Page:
With art, I’ve always been selfish in creating for myself. However since sharing my work online, opening myself up to public engagement has pushed me to create constantly. The fulfillment I feel from expressing myself with my work has been undeniably fun! Going into university, I remember feeling disappointed about my choice of school. The creative community on campus was underwhelming and my program wasn’t catering to my creative needs. However, I learnt quickly that I needed to change my perspective. I could either mope around or take full advantage of the resources around me. I guess you can assume which mindset I decided to take so yeah, I did more exploring, took more risks, and worked harder to make things happen for myself. Thinking back to how stuck I thought I was…that’s silly.
In the past year, I’ve definitely gotten more confident in creating work and sharing it with others. I’ve also spent a lot of time going out to photograph with friends and spending a lot of time editing and looking at other people’s work. Getting inspired to create is a feeling I love, but also one that can be lost quickly. One thing about learning photography is that it can become frustrating. You have a lot of fun in it when you start, but as you start learning more and more things lose challenge. Because you’re practicing it so much, but there’s often something you think is still off and missing. There have been many time’s where I’ve wanted to try all sorts of different styles, but at the same time I wanted to develop my own style. It’s an inner battle with yourself.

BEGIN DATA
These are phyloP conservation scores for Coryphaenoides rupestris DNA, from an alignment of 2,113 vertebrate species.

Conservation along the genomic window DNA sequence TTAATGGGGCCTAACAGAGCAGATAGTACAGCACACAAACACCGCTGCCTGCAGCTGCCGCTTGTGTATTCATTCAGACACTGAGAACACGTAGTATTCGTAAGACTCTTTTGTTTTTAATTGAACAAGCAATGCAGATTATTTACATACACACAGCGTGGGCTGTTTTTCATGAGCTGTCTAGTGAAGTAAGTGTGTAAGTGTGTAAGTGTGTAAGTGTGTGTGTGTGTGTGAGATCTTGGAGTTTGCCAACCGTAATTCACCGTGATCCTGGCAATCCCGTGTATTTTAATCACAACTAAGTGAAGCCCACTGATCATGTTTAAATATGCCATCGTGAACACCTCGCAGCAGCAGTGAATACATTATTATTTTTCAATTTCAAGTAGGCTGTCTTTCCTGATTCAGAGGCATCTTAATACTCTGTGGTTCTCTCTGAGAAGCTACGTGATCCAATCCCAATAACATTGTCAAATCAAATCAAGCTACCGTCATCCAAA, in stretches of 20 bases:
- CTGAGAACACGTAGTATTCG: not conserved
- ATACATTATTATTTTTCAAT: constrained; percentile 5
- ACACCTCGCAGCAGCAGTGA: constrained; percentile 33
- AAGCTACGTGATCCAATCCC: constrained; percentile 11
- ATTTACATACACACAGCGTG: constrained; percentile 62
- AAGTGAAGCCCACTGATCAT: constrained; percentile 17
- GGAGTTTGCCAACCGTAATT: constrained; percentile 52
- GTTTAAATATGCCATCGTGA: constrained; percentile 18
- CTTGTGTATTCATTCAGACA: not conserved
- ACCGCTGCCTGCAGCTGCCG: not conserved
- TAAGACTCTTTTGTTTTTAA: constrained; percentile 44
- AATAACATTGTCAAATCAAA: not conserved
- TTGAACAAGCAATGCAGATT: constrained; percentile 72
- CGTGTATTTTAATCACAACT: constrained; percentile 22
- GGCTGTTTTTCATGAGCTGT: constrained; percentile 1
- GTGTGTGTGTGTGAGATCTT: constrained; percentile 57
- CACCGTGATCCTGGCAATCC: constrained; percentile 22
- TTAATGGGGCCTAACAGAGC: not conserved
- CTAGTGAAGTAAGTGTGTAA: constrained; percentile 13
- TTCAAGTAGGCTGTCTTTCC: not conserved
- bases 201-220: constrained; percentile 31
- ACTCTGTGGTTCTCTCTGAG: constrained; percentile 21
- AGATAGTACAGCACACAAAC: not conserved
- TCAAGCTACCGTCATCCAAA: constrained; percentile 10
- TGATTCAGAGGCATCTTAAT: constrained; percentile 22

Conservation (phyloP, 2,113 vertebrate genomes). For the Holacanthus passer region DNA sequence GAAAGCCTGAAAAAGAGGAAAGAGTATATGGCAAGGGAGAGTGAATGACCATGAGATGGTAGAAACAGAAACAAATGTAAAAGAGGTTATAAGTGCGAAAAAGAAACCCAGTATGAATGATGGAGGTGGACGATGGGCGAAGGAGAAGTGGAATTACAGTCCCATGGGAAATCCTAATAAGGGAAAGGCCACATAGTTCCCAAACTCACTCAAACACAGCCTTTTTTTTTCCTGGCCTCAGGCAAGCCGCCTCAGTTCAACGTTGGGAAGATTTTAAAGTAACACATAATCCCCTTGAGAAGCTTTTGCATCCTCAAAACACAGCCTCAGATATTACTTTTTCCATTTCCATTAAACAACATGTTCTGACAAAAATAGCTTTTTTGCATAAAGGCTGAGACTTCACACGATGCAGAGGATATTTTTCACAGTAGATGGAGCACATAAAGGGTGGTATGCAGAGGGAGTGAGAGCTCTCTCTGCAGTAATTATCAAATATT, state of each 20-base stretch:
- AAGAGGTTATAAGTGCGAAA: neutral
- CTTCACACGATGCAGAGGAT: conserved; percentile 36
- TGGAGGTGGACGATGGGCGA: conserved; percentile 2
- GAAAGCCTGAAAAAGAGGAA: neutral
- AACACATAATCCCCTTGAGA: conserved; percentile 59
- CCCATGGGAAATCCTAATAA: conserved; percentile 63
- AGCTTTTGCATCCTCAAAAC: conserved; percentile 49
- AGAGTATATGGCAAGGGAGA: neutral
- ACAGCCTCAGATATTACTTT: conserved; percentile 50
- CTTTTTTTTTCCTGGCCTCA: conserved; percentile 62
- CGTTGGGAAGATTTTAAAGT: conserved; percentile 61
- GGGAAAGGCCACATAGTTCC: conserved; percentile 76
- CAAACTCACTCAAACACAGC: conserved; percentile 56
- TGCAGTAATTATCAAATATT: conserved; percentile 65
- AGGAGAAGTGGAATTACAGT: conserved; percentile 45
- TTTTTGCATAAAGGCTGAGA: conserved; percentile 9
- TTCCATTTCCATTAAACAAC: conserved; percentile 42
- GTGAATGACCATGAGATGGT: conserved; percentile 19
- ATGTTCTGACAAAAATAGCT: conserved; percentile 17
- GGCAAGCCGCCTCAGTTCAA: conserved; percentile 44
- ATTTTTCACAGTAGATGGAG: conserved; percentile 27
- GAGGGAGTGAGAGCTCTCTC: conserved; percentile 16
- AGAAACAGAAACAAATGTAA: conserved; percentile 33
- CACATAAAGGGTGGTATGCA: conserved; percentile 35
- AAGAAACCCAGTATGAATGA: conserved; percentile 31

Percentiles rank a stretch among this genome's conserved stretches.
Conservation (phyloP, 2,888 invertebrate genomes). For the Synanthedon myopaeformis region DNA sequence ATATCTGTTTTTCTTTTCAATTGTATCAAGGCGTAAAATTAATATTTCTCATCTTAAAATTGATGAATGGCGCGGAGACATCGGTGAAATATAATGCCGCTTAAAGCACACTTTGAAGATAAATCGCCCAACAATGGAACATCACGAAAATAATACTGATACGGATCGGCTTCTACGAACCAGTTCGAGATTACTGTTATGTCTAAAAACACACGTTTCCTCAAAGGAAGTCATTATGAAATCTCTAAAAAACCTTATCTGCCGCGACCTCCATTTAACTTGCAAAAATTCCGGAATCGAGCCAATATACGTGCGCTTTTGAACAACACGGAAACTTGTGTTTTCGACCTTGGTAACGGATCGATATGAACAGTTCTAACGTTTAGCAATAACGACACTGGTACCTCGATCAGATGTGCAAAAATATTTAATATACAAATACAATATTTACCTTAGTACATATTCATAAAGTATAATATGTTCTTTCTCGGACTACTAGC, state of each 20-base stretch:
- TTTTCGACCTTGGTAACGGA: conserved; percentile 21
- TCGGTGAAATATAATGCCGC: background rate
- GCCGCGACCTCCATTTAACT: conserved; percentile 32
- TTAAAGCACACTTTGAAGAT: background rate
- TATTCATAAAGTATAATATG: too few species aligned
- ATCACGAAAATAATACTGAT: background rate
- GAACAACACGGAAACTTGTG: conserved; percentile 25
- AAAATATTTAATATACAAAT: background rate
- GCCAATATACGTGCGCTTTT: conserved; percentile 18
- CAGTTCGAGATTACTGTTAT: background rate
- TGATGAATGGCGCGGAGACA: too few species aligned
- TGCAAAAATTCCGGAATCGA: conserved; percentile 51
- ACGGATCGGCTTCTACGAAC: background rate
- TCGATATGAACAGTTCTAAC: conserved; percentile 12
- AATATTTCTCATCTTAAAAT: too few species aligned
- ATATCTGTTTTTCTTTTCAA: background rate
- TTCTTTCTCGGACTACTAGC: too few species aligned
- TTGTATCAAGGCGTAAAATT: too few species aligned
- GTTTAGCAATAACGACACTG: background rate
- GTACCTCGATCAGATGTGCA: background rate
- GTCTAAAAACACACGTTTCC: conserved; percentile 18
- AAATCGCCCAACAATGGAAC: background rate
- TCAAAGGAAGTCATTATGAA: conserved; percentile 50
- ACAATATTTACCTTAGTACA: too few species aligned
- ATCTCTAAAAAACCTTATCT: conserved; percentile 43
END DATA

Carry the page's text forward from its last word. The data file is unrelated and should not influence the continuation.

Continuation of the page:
What are your favourite coffee shops?
Boxcar Social would have to be my favorite local coffee shop in Toronto. They have four locations set-up all over the city and I’ve been to all of them. The thing is with each, you’ll be welcomed with a whole different experience. I guess it just depends on the area of its location but it’s exciting! Same coffee, different coffee shop experiences. I really started to hate lounging around home in these past few years.
What are your insider tips to navigate Toronto’s art/creative scene?